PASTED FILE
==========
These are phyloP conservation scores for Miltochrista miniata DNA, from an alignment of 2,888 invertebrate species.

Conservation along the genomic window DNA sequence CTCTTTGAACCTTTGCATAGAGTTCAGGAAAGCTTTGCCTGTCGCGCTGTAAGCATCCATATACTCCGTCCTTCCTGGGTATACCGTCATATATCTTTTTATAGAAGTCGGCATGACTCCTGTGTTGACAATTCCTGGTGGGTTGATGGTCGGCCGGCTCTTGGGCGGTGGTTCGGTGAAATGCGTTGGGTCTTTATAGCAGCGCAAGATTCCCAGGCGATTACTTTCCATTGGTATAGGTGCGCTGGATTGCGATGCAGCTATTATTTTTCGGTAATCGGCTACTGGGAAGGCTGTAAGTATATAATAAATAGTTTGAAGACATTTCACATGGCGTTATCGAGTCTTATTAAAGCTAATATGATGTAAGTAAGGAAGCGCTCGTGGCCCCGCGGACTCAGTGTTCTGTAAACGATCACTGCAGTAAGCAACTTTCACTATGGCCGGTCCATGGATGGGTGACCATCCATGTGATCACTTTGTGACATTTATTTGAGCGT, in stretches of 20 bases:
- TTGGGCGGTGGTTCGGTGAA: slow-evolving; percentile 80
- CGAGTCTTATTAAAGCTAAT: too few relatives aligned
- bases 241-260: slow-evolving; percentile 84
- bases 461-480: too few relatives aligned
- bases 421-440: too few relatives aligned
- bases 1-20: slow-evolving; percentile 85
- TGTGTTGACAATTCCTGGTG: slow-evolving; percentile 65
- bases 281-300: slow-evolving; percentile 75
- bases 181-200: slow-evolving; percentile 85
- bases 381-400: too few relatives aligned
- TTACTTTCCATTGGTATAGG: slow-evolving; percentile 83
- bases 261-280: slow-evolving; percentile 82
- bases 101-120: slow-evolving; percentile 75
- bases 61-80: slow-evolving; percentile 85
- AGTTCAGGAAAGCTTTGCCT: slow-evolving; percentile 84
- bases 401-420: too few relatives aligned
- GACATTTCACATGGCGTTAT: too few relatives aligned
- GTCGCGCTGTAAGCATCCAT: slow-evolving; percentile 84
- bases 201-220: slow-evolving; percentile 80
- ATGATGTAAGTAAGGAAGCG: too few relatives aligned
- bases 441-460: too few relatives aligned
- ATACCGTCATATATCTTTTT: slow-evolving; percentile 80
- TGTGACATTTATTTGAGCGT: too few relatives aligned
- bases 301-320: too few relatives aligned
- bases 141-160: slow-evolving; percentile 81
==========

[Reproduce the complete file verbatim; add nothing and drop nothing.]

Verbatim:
These are phyloP conservation scores for Miltochrista miniata DNA, from an alignment of 2,888 invertebrate species.

Conservation along the genomic window DNA sequence CTCTTTGAACCTTTGCATAGAGTTCAGGAAAGCTTTGCCTGTCGCGCTGTAAGCATCCATATACTCCGTCCTTCCTGGGTATACCGTCATATATCTTTTTATAGAAGTCGGCATGACTCCTGTGTTGACAATTCCTGGTGGGTTGATGGTCGGCCGGCTCTTGGGCGGTGGTTCGGTGAAATGCGTTGGGTCTTTATAGCAGCGCAAGATTCCCAGGCGATTACTTTCCATTGGTATAGGTGCGCTGGATTGCGATGCAGCTATTATTTTTCGGTAATCGGCTACTGGGAAGGCTGTAAGTATATAATAAATAGTTTGAAGACATTTCACATGGCGTTATCGAGTCTTATTAAAGCTAATATGATGTAAGTAAGGAAGCGCTCGTGGCCCCGCGGACTCAGTGTTCTGTAAACGATCACTGCAGTAAGCAACTTTCACTATGGCCGGTCCATGGATGGGTGACCATCCATGTGATCACTTTGTGACATTTATTTGAGCGT, in stretches of 20 bases:
- TTGGGCGGTGGTTCGGTGAA: slow-evolving; percentile 80
- CGAGTCTTATTAAAGCTAAT: too few relatives aligned
- bases 241-260: slow-evolving; percentile 84
- bases 461-480: too few relatives aligned
- bases 421-440: too few relatives aligned
- bases 1-20: slow-evolving; percentile 85
- TGTGTTGACAATTCCTGGTG: slow-evolving; percentile 65
- bases 281-300: slow-evolving; percentile 75
- bases 181-200: slow-evolving; percentile 85
- bases 381-400: too few relatives aligned
- TTACTTTCCATTGGTATAGG: slow-evolving; percentile 83
- bases 261-280: slow-evolving; percentile 82
- bases 101-120: slow-evolving; percentile 75
- bases 61-80: slow-evolving; percentile 85
- AGTTCAGGAAAGCTTTGCCT: slow-evolving; percentile 84
- bases 401-420: too few relatives aligned
- GACATTTCACATGGCGTTAT: too few relatives aligned
- GTCGCGCTGTAAGCATCCAT: slow-evolving; percentile 84
- bases 201-220: slow-evolving; percentile 80
- ATGATGTAAGTAAGGAAGCG: too few relatives aligned
- bases 441-460: too few relatives aligned
- ATACCGTCATATATCTTTTT: slow-evolving; percentile 80
- TGTGACATTTATTTGAGCGT: too few relatives aligned
- bases 301-320: too few relatives aligned
- bases 141-160: slow-evolving; percentile 81